For tropical forest birds, old neighborhoods matter

Old, complex tropical forests support a wider diversity of birds than second-growth forests and have irreplaceable value for conservation, according to an Oregon State University-led exhaustive analysis of bird diversity in the mountains of southern Costa Rica. 

A view from above and below: Hatchery chinook salmon are self-sorting in tanks

Hatchery-raised chinook salmon sort themselves into surface- and bottom-oriented groups in their rearing tanks. This behavior might be due in part to the fish’s genes, according to an OSU study.

Novel research approach sheds light on how midsize predators interact

A novel research approach by Oregon State University has resulted in a key step toward better protecting the fisher, an important forest predator.

When it comes to the threat of extinction, size matters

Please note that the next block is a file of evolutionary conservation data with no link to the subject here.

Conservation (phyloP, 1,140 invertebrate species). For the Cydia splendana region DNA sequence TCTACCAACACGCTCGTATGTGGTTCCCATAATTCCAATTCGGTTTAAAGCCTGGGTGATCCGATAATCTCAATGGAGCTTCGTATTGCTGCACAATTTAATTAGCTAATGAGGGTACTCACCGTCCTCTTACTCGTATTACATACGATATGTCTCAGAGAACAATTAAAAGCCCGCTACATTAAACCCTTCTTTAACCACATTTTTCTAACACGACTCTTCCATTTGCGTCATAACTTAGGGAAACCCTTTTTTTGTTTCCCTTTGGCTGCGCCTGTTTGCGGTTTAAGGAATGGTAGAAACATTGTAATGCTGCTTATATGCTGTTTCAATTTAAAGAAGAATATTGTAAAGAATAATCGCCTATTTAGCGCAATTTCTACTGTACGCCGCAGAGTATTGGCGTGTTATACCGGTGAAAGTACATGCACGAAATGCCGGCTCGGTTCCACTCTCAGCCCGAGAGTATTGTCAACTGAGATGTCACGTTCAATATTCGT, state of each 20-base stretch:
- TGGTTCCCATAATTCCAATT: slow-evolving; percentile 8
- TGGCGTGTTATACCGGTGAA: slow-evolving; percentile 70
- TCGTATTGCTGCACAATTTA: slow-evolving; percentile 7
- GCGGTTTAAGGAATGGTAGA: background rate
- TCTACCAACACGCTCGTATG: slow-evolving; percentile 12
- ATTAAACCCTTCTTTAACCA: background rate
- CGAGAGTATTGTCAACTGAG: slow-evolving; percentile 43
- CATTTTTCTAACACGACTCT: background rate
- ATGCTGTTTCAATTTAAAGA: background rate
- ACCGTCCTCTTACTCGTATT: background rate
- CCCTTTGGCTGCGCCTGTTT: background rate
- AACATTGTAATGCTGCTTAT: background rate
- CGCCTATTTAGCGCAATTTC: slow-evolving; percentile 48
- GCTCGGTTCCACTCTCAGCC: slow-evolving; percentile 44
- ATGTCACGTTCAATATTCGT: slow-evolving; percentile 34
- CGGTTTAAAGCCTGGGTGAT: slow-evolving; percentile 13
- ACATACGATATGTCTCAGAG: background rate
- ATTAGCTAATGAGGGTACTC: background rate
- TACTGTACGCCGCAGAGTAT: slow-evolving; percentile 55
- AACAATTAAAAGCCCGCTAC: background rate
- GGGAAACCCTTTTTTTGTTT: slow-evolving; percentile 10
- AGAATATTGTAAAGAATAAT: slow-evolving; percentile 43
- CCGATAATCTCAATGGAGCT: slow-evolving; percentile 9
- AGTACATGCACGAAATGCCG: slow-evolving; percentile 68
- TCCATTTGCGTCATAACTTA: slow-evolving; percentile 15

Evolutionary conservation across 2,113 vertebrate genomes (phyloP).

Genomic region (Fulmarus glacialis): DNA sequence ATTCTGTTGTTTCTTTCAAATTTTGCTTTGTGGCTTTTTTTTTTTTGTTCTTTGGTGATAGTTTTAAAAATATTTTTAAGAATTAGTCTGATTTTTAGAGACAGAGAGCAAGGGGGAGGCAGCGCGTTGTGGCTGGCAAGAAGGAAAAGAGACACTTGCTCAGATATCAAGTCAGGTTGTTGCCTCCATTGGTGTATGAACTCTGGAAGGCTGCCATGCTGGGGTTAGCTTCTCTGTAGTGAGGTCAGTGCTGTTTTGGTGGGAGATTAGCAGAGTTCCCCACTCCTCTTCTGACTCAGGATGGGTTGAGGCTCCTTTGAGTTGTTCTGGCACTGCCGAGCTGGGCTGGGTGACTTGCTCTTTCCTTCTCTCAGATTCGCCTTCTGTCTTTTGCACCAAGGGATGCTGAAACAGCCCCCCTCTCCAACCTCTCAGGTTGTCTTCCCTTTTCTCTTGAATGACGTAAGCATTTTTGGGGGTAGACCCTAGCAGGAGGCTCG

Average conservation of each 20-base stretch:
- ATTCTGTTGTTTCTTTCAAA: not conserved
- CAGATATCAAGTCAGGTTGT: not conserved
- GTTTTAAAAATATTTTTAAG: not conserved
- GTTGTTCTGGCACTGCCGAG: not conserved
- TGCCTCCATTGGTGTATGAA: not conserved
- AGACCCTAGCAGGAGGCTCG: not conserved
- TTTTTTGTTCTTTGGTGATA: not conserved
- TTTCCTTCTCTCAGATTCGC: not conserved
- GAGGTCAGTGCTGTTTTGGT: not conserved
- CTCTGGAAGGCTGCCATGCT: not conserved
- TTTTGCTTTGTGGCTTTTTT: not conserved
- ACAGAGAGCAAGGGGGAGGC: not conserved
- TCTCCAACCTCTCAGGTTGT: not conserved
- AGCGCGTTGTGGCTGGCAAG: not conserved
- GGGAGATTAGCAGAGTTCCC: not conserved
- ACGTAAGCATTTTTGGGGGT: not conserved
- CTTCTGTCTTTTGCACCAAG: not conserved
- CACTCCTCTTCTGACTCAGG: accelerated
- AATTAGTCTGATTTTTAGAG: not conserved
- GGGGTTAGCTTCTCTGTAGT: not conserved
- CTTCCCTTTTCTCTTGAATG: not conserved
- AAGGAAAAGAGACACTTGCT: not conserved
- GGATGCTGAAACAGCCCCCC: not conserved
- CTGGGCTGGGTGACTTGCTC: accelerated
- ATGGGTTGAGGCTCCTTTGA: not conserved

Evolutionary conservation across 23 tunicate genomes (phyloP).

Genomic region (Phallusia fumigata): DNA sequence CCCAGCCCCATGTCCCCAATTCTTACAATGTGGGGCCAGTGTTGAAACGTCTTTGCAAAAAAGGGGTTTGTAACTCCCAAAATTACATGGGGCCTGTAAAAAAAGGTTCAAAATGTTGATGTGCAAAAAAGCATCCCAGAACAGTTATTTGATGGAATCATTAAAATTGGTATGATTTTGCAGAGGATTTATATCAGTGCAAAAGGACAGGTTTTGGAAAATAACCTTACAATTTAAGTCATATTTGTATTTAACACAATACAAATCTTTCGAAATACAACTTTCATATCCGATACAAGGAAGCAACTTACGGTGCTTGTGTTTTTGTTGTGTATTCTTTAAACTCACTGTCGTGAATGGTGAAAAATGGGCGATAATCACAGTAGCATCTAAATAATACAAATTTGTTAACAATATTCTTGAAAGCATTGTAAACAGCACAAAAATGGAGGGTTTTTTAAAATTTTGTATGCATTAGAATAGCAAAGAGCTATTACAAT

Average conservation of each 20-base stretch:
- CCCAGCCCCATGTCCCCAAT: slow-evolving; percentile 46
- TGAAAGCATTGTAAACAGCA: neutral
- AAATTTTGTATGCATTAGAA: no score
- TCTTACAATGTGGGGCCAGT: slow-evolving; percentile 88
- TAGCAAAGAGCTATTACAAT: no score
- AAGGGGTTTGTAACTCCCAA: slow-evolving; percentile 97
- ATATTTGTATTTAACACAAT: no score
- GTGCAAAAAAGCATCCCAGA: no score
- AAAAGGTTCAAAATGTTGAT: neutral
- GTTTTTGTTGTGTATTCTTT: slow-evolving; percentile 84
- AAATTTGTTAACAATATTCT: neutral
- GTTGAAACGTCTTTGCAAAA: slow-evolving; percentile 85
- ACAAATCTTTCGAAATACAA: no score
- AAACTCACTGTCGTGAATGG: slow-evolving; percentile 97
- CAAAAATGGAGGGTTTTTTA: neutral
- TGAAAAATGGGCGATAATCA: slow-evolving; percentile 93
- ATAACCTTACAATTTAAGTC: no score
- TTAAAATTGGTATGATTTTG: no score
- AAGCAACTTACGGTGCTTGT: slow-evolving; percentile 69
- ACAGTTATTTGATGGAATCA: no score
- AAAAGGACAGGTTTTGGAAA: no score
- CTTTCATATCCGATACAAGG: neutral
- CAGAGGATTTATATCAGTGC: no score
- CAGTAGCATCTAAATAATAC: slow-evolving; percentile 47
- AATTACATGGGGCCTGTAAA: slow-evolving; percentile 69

Animals in the Goldilocks zone — neither too big, nor too small, but just the right size — face a lower risk of extinction than do those on both ends of the scale, according to an extensive global analysis.

Use of structural wood in commercial buildings reduces greenhouse gas emissions

Substituting wood for concrete and steel in the structural systems of commercial buildings reduces fossil fuel use and cuts emissions of greenhouse gases on average 60 percent, according to a recent analysis by Oregon State University researchers.

Internationally known water mediator finds spirituality key to transforming conflict

After 12 years of traveling and research, the Oregon State University Professor Aaron Wolf has written a book called “The Spirit of Dialogue: Lessons from Faith Traditions in Transforming Conflict,” which will be published by Island Press on Sept. 14.

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